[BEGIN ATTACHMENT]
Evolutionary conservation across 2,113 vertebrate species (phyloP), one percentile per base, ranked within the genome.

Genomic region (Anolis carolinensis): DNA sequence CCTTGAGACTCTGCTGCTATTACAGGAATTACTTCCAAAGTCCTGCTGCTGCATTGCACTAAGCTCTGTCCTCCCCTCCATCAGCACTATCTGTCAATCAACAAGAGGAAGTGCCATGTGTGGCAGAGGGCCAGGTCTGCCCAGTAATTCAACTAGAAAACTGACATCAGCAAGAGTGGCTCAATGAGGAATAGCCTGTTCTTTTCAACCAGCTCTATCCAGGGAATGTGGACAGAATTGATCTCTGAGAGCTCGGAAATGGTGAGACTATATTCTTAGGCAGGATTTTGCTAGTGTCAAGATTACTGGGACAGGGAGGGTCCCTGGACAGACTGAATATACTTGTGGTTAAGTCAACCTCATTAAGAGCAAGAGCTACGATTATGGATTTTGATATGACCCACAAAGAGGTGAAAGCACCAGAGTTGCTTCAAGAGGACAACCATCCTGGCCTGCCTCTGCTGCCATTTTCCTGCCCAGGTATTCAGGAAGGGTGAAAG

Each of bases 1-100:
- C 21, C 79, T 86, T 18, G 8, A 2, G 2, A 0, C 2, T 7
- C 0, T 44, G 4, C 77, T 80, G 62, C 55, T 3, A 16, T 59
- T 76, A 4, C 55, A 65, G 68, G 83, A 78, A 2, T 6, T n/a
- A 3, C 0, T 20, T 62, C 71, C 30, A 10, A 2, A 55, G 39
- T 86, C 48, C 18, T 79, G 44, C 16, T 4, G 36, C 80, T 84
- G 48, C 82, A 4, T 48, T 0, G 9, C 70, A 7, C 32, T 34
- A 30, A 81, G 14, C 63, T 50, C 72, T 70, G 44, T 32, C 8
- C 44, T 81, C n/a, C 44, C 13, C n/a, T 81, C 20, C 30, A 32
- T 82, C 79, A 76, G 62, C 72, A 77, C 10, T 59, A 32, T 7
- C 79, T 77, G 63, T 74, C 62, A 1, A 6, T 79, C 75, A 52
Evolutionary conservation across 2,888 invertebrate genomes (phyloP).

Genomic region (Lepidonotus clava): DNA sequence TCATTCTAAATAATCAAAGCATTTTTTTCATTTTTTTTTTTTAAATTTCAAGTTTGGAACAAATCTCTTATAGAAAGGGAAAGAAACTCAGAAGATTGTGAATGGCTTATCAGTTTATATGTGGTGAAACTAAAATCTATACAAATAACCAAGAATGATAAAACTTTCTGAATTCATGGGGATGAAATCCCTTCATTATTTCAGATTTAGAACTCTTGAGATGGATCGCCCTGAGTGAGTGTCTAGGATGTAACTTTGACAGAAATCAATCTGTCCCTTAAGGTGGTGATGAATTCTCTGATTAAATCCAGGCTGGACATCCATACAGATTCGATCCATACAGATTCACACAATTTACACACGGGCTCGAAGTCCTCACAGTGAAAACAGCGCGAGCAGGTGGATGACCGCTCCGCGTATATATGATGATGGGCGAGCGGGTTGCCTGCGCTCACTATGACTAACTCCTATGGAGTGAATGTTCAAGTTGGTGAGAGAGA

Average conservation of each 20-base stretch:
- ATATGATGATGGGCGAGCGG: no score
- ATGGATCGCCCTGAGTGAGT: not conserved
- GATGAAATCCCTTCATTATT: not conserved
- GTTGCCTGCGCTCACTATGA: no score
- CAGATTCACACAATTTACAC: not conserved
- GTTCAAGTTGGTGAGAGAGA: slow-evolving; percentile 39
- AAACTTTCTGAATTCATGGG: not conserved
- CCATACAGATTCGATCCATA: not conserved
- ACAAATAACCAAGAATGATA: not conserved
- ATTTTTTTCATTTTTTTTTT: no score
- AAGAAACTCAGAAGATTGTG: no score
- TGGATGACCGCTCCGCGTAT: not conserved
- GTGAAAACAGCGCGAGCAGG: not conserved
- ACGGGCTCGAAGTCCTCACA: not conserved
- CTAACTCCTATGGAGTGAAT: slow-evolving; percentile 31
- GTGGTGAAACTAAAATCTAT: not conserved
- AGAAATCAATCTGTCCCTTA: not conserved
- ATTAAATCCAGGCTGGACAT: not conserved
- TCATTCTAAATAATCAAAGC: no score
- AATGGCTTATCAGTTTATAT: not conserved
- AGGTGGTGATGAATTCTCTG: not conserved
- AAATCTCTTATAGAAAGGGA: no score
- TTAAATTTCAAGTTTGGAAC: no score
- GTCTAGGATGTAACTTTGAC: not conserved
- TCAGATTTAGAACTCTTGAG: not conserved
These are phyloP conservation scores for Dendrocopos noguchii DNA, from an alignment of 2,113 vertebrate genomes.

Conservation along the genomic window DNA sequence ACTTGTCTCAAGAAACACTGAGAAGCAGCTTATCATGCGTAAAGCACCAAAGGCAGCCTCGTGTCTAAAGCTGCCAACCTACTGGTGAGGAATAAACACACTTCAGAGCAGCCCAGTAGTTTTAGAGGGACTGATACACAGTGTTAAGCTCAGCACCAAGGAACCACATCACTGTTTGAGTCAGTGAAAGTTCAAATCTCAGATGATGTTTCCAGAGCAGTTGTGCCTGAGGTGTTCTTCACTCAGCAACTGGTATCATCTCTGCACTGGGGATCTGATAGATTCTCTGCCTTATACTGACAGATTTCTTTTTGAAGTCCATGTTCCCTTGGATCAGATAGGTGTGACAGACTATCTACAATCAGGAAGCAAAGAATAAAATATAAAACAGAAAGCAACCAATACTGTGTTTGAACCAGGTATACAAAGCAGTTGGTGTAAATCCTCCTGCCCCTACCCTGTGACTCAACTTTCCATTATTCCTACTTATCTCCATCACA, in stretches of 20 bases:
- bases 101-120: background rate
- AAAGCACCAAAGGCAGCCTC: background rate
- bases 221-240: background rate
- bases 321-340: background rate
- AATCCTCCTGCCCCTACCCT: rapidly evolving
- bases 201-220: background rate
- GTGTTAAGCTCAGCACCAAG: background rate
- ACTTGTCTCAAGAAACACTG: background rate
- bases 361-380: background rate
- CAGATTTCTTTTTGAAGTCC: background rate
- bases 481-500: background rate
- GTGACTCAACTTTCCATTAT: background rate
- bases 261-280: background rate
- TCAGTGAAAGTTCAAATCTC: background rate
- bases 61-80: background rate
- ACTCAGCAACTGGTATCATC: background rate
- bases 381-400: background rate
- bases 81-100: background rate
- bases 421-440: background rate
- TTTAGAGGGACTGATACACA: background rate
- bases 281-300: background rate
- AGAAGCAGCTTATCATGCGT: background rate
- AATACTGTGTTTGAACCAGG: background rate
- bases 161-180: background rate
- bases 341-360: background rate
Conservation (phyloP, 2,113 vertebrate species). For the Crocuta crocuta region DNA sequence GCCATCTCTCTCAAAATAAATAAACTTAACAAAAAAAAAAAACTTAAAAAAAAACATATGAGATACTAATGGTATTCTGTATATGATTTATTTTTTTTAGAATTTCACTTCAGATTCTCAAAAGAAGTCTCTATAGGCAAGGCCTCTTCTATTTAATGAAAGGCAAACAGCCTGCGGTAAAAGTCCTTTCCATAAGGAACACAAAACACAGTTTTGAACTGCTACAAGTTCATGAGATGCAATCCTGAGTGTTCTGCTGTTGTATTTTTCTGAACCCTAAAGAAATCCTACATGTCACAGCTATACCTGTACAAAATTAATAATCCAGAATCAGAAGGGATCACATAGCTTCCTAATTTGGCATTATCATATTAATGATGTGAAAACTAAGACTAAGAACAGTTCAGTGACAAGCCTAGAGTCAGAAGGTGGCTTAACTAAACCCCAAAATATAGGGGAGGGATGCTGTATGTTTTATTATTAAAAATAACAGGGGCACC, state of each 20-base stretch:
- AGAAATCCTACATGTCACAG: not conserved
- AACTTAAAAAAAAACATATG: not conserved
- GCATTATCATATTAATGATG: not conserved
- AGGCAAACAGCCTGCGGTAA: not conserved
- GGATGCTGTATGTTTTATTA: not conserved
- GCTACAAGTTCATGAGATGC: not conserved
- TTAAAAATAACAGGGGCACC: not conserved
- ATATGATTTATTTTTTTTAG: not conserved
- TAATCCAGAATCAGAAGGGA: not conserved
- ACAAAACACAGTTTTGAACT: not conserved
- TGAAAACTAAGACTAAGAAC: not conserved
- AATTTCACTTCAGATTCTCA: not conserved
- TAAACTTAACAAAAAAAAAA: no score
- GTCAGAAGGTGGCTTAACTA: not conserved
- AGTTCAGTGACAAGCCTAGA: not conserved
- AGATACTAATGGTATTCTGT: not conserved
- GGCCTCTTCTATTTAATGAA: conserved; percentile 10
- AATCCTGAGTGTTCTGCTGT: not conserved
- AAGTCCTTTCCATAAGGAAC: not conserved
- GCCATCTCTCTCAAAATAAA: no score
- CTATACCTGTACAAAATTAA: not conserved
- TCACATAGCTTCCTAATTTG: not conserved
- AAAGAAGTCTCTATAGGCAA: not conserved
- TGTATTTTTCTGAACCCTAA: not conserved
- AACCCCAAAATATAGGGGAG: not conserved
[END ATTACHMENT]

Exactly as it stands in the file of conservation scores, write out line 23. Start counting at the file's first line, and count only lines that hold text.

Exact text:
- AAACTTTCTGAATTCATGGG: not conserved